The author writes for American Thinker.  She has done book reviews, author interviews, and has written a number of national security, political, and foreign policy articles.

Two recent non-fiction books read more like spy thrillers. The First Conspiracy: The Secret Plot to Kill George Washington by Brad Meltzer and Josh Mensch and Code Name: Lise: The True Story of the Woman Who Became WWII's Most Highly Decorated Spy by Larry Loftis bring to life the importance of counterintelligence during the Revolutionary War and World War II. 

The First Conspiracy tells of a hidden event that took place during the most critical period of America’s birth. Written as a historical mystery, the plot exposes an attempt to assassinate General George Washington. The heart of the book takes place after Washington’s arrival at New York City in early 1776.  After having to flee to a British ship docked in New York’s harbor, New York's Loyalist governor William Tryon devises a treacherous plan to kill the U.S. commander.  He enlists the help of the city’s mayor, David Mathews, and some in the civilian population who have divided loyalties and shifting allegiances.  All are willing to sacrifice their devotion to the highest bidder.

Shocked by these rumors, Washington decides to assemble an elite band of soldiers, the Life Guards, to protect him. In addition, he, along with Founder John Jay, established the secret Committee of Intestine Enemies, designed to uncover the traitors, learn their plans, and stop them. These clandestine operations showed how Jay regarded the importance of counterintelligence, and the Life Guards can be considered the precursor to the Secret Service.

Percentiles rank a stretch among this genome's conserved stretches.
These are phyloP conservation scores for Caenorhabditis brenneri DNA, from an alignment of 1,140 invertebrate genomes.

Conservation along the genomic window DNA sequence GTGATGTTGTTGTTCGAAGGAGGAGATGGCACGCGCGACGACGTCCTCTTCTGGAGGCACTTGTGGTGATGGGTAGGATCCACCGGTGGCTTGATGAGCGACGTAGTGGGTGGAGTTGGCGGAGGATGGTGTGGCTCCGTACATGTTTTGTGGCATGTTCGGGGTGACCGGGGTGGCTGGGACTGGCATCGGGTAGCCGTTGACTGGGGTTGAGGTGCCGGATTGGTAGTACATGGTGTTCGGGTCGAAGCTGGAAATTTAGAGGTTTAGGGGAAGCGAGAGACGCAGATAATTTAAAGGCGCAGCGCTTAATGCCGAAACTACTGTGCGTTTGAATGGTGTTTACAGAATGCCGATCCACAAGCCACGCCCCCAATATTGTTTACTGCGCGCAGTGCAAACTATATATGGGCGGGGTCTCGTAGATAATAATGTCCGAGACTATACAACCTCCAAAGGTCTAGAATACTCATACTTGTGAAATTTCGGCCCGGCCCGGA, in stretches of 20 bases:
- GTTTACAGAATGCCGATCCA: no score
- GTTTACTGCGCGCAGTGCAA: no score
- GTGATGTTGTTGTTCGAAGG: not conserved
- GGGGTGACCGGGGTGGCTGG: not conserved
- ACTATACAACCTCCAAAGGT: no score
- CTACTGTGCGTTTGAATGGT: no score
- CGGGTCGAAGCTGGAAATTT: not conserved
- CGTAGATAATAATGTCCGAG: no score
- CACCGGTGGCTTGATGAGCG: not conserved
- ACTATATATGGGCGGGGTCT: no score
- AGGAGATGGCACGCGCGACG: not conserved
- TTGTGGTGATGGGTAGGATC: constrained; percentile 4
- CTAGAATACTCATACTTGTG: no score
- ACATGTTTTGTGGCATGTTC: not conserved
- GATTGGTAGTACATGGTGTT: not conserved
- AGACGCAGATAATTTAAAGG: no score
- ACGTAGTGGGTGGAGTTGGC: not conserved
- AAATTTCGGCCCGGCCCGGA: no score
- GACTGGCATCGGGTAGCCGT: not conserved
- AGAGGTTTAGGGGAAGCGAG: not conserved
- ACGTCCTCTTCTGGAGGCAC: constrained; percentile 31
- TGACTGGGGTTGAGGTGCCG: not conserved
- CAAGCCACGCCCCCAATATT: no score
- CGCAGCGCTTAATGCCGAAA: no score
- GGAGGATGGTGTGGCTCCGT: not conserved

Those in the still-forming government addressed the plot through a counterintelligence operation that uncovered spies, killers, counterfeiters, and traitors. Meltzer noted, “John Jay created a secret organization within our government that came out of the plot to kill Washington.  He is an incredible investigator who did interrogations to collect information.  He built a counterintelligence operation by using civilians to ferret out information about the traitors.  He built an entire system for the government to protect itself.  I call him the original American bad ass. The final sentence of the book says it all, ‘In our lowest moments we always find our greatest strengths.’”